‘Ethical’ Brits make dubious choices

They say actions speak louder than words, and now research has exposed the gap between the number of Brits who identify themselves as ethical consumers and those who actually make ethical choices.

Nine in ten Britons surveyed by hospitality software provider Fourth, claimed to be an “ethical consumer”, however 40% said they throw out plastic takeaway boxes most weekends and half still purchase bottled water.

Although 81% claimed to be avid recyclers, 35% admitted to not putting coffee cups in the correct bin, and 16% said they throw out carrier bags at home.

And while as many as 92% of the 2,000 people surveyed claimed they were frustrated with the amount of plastic supermarkets used, one in five said fruit and vegetables needed to be wrapped in plastic or polystyrene packaging.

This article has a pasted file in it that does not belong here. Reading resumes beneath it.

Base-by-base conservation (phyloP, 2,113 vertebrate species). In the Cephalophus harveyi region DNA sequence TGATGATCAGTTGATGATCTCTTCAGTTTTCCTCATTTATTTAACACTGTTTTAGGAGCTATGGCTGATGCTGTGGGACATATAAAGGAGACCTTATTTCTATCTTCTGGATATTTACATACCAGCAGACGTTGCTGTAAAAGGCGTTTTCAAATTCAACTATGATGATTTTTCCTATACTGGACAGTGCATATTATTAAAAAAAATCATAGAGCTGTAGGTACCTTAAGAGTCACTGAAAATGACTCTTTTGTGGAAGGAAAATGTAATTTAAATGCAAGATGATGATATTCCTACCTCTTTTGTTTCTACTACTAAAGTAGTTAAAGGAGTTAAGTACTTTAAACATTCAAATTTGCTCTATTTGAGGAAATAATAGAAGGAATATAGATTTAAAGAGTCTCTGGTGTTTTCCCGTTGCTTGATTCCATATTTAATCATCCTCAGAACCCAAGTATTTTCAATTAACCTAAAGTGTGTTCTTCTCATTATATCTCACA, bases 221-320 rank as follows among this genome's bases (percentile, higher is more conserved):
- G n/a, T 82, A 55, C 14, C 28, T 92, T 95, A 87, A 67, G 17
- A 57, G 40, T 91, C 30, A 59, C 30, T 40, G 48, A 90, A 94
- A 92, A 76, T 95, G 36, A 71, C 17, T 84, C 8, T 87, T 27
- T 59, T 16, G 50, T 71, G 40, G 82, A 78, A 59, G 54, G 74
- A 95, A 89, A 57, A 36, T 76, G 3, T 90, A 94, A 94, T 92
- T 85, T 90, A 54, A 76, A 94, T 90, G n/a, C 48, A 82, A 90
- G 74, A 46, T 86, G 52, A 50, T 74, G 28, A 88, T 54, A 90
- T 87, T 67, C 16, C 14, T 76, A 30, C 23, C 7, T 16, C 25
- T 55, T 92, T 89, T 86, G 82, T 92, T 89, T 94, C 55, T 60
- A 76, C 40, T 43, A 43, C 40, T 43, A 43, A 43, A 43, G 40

“The statistics clearly show that we have become more environmentally aware as a nation, but that we’re struggling to put this into practice,” said Catherine Marshall, communications director at Fourth.

The survey did reveal signs of progress on certain environmental issues with just one in twenty Brits saying they would still request a straw in bars.

Two thirds, meanwhile, said they would always boycott a brand that lacked an ethical conscience, manifested in actions such as tax evasion and providing poor working conditions for their staff.

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